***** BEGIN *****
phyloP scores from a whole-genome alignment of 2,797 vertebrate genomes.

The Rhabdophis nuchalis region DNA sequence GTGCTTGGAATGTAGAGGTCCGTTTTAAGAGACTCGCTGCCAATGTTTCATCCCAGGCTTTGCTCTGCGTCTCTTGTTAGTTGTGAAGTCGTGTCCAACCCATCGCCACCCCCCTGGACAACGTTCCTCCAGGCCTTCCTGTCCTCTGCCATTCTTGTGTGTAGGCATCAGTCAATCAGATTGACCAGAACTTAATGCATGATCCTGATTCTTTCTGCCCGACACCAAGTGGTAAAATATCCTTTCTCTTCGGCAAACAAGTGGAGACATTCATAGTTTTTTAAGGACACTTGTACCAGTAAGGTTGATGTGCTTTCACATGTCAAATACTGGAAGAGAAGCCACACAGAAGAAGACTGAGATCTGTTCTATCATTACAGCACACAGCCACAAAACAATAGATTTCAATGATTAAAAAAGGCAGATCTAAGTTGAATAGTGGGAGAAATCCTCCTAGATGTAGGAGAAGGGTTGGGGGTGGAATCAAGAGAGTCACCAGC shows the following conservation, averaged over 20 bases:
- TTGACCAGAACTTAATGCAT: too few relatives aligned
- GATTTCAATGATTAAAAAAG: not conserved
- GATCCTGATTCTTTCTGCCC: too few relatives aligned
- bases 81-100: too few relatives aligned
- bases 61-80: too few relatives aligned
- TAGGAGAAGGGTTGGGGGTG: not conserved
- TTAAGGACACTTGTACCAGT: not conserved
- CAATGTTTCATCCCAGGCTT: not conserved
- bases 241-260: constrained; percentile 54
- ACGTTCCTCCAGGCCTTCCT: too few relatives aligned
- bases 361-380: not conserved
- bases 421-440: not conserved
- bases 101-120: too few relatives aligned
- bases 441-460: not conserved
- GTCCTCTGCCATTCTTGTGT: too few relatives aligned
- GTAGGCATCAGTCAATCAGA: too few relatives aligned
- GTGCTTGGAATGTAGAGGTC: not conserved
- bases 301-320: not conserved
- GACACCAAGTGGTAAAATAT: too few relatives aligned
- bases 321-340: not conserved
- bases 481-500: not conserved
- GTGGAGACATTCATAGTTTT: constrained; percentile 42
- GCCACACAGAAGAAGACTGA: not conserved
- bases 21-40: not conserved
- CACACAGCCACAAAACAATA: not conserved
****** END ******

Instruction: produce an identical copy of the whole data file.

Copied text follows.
phyloP scores from a whole-genome alignment of 2,797 vertebrate genomes.

The Rhabdophis nuchalis region DNA sequence GTGCTTGGAATGTAGAGGTCCGTTTTAAGAGACTCGCTGCCAATGTTTCATCCCAGGCTTTGCTCTGCGTCTCTTGTTAGTTGTGAAGTCGTGTCCAACCCATCGCCACCCCCCTGGACAACGTTCCTCCAGGCCTTCCTGTCCTCTGCCATTCTTGTGTGTAGGCATCAGTCAATCAGATTGACCAGAACTTAATGCATGATCCTGATTCTTTCTGCCCGACACCAAGTGGTAAAATATCCTTTCTCTTCGGCAAACAAGTGGAGACATTCATAGTTTTTTAAGGACACTTGTACCAGTAAGGTTGATGTGCTTTCACATGTCAAATACTGGAAGAGAAGCCACACAGAAGAAGACTGAGATCTGTTCTATCATTACAGCACACAGCCACAAAACAATAGATTTCAATGATTAAAAAAGGCAGATCTAAGTTGAATAGTGGGAGAAATCCTCCTAGATGTAGGAGAAGGGTTGGGGGTGGAATCAAGAGAGTCACCAGC shows the following conservation, averaged over 20 bases:
- TTGACCAGAACTTAATGCAT: too few relatives aligned
- GATTTCAATGATTAAAAAAG: not conserved
- GATCCTGATTCTTTCTGCCC: too few relatives aligned
- bases 81-100: too few relatives aligned
- bases 61-80: too few relatives aligned
- TAGGAGAAGGGTTGGGGGTG: not conserved
- TTAAGGACACTTGTACCAGT: not conserved
- CAATGTTTCATCCCAGGCTT: not conserved
- bases 241-260: constrained; percentile 54
- ACGTTCCTCCAGGCCTTCCT: too few relatives aligned
- bases 361-380: not conserved
- bases 421-440: not conserved
- bases 101-120: too few relatives aligned
- bases 441-460: not conserved
- GTCCTCTGCCATTCTTGTGT: too few relatives aligned
- GTAGGCATCAGTCAATCAGA: too few relatives aligned
- GTGCTTGGAATGTAGAGGTC: not conserved
- bases 301-320: not conserved
- GACACCAAGTGGTAAAATAT: too few relatives aligned
- bases 321-340: not conserved
- bases 481-500: not conserved
- GTGGAGACATTCATAGTTTT: constrained; percentile 42
- GCCACACAGAAGAAGACTGA: not conserved
- bases 21-40: not conserved
- CACACAGCCACAAAACAATA: not conserved